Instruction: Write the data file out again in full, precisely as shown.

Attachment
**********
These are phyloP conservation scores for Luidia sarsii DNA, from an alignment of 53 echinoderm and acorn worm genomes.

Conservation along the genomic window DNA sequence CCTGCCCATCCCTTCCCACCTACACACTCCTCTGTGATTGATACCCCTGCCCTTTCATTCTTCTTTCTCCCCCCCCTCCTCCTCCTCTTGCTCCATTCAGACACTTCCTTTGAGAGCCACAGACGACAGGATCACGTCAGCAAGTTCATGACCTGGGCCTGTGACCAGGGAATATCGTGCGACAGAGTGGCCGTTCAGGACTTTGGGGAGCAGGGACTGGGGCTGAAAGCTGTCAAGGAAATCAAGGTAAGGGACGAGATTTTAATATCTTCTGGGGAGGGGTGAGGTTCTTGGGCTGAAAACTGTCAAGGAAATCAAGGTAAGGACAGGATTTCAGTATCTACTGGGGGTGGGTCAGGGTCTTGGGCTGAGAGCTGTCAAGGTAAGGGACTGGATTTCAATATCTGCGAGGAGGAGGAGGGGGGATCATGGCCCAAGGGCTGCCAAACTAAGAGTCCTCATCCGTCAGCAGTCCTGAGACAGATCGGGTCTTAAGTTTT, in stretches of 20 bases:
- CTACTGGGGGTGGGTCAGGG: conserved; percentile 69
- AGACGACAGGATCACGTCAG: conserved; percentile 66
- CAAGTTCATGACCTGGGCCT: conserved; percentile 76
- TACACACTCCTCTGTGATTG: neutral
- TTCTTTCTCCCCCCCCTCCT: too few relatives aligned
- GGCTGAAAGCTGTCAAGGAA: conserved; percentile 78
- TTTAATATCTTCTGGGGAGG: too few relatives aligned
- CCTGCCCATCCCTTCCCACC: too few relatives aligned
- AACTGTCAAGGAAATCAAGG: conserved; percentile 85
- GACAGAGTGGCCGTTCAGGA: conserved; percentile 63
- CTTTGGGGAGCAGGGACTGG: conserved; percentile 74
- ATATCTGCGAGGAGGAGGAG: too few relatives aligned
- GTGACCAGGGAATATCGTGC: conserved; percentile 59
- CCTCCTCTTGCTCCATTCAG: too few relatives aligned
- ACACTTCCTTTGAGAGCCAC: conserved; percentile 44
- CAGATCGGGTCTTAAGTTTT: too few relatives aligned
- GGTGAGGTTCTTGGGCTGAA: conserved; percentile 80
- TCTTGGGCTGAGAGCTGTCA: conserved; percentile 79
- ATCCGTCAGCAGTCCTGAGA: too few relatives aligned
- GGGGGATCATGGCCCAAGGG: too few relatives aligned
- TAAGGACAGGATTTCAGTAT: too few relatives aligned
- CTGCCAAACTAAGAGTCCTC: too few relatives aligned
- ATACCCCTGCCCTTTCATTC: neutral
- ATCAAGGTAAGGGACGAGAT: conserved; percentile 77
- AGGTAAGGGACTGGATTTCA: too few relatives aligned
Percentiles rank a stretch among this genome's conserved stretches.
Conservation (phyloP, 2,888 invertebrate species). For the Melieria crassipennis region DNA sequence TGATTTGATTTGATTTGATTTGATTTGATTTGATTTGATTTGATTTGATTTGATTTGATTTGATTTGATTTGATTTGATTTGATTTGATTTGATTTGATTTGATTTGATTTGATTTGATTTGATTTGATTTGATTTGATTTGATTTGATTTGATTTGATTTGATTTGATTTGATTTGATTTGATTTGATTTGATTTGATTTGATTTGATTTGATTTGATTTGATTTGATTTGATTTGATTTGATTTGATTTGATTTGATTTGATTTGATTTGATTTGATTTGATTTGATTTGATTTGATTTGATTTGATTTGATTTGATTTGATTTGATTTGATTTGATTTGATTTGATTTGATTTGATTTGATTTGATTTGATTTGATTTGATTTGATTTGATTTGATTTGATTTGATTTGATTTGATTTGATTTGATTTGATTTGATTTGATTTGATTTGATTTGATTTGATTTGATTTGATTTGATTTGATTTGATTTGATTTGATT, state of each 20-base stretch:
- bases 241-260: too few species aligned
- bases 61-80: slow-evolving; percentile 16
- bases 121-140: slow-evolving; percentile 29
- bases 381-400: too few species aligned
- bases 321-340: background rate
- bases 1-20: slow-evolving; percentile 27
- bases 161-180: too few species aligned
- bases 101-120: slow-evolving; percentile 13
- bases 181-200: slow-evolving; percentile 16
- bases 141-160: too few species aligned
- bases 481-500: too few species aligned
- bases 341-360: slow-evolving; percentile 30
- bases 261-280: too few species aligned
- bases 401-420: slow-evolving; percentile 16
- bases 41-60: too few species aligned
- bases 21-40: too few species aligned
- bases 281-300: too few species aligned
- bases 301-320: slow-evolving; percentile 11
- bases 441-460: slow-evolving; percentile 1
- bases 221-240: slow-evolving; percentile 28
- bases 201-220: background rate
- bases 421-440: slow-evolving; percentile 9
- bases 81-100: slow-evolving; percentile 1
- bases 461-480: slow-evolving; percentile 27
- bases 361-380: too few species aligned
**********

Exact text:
These are phyloP conservation scores for Luidia sarsii DNA, from an alignment of 53 echinoderm and acorn worm genomes.

Conservation along the genomic window DNA sequence CCTGCCCATCCCTTCCCACCTACACACTCCTCTGTGATTGATACCCCTGCCCTTTCATTCTTCTTTCTCCCCCCCCTCCTCCTCCTCTTGCTCCATTCAGACACTTCCTTTGAGAGCCACAGACGACAGGATCACGTCAGCAAGTTCATGACCTGGGCCTGTGACCAGGGAATATCGTGCGACAGAGTGGCCGTTCAGGACTTTGGGGAGCAGGGACTGGGGCTGAAAGCTGTCAAGGAAATCAAGGTAAGGGACGAGATTTTAATATCTTCTGGGGAGGGGTGAGGTTCTTGGGCTGAAAACTGTCAAGGAAATCAAGGTAAGGACAGGATTTCAGTATCTACTGGGGGTGGGTCAGGGTCTTGGGCTGAGAGCTGTCAAGGTAAGGGACTGGATTTCAATATCTGCGAGGAGGAGGAGGGGGGATCATGGCCCAAGGGCTGCCAAACTAAGAGTCCTCATCCGTCAGCAGTCCTGAGACAGATCGGGTCTTAAGTTTT, in stretches of 20 bases:
- CTACTGGGGGTGGGTCAGGG: conserved; percentile 69
- AGACGACAGGATCACGTCAG: conserved; percentile 66
- CAAGTTCATGACCTGGGCCT: conserved; percentile 76
- TACACACTCCTCTGTGATTG: neutral
- TTCTTTCTCCCCCCCCTCCT: too few relatives aligned
- GGCTGAAAGCTGTCAAGGAA: conserved; percentile 78
- TTTAATATCTTCTGGGGAGG: too few relatives aligned
- CCTGCCCATCCCTTCCCACC: too few relatives aligned
- AACTGTCAAGGAAATCAAGG: conserved; percentile 85
- GACAGAGTGGCCGTTCAGGA: conserved; percentile 63
- CTTTGGGGAGCAGGGACTGG: conserved; percentile 74
- ATATCTGCGAGGAGGAGGAG: too few relatives aligned
- GTGACCAGGGAATATCGTGC: conserved; percentile 59
- CCTCCTCTTGCTCCATTCAG: too few relatives aligned
- ACACTTCCTTTGAGAGCCAC: conserved; percentile 44
- CAGATCGGGTCTTAAGTTTT: too few relatives aligned
- GGTGAGGTTCTTGGGCTGAA: conserved; percentile 80
- TCTTGGGCTGAGAGCTGTCA: conserved; percentile 79
- ATCCGTCAGCAGTCCTGAGA: too few relatives aligned
- GGGGGATCATGGCCCAAGGG: too few relatives aligned
- TAAGGACAGGATTTCAGTAT: too few relatives aligned
- CTGCCAAACTAAGAGTCCTC: too few relatives aligned
- ATACCCCTGCCCTTTCATTC: neutral
- ATCAAGGTAAGGGACGAGAT: conserved; percentile 77
- AGGTAAGGGACTGGATTTCA: too few relatives aligned
Percentiles rank a stretch among this genome's conserved stretches.
Conservation (phyloP, 2,888 invertebrate species). For the Melieria crassipennis region DNA sequence TGATTTGATTTGATTTGATTTGATTTGATTTGATTTGATTTGATTTGATTTGATTTGATTTGATTTGATTTGATTTGATTTGATTTGATTTGATTTGATTTGATTTGATTTGATTTGATTTGATTTGATTTGATTTGATTTGATTTGATTTGATTTGATTTGATTTGATTTGATTTGATTTGATTTGATTTGATTTGATTTGATTTGATTTGATTTGATTTGATTTGATTTGATTTGATTTGATTTGATTTGATTTGATTTGATTTGATTTGATTTGATTTGATTTGATTTGATTTGATTTGATTTGATTTGATTTGATTTGATTTGATTTGATTTGATTTGATTTGATTTGATTTGATTTGATTTGATTTGATTTGATTTGATTTGATTTGATTTGATTTGATTTGATTTGATTTGATTTGATTTGATTTGATTTGATTTGATTTGATTTGATTTGATTTGATTTGATTTGATTTGATTTGATTTGATTTGATTTGATT, state of each 20-base stretch:
- bases 241-260: too few species aligned
- bases 61-80: slow-evolving; percentile 16
- bases 121-140: slow-evolving; percentile 29
- bases 381-400: too few species aligned
- bases 321-340: background rate
- bases 1-20: slow-evolving; percentile 27
- bases 161-180: too few species aligned
- bases 101-120: slow-evolving; percentile 13
- bases 181-200: slow-evolving; percentile 16
- bases 141-160: too few species aligned
- bases 481-500: too few species aligned
- bases 341-360: slow-evolving; percentile 30
- bases 261-280: too few species aligned
- bases 401-420: slow-evolving; percentile 16
- bases 41-60: too few species aligned
- bases 21-40: too few species aligned
- bases 281-300: too few species aligned
- bases 301-320: slow-evolving; percentile 11
- bases 441-460: slow-evolving; percentile 1
- bases 221-240: slow-evolving; percentile 28
- bases 201-220: background rate
- bases 421-440: slow-evolving; percentile 9
- bases 81-100: slow-evolving; percentile 1
- bases 461-480: slow-evolving; percentile 27
- bases 361-380: too few species aligned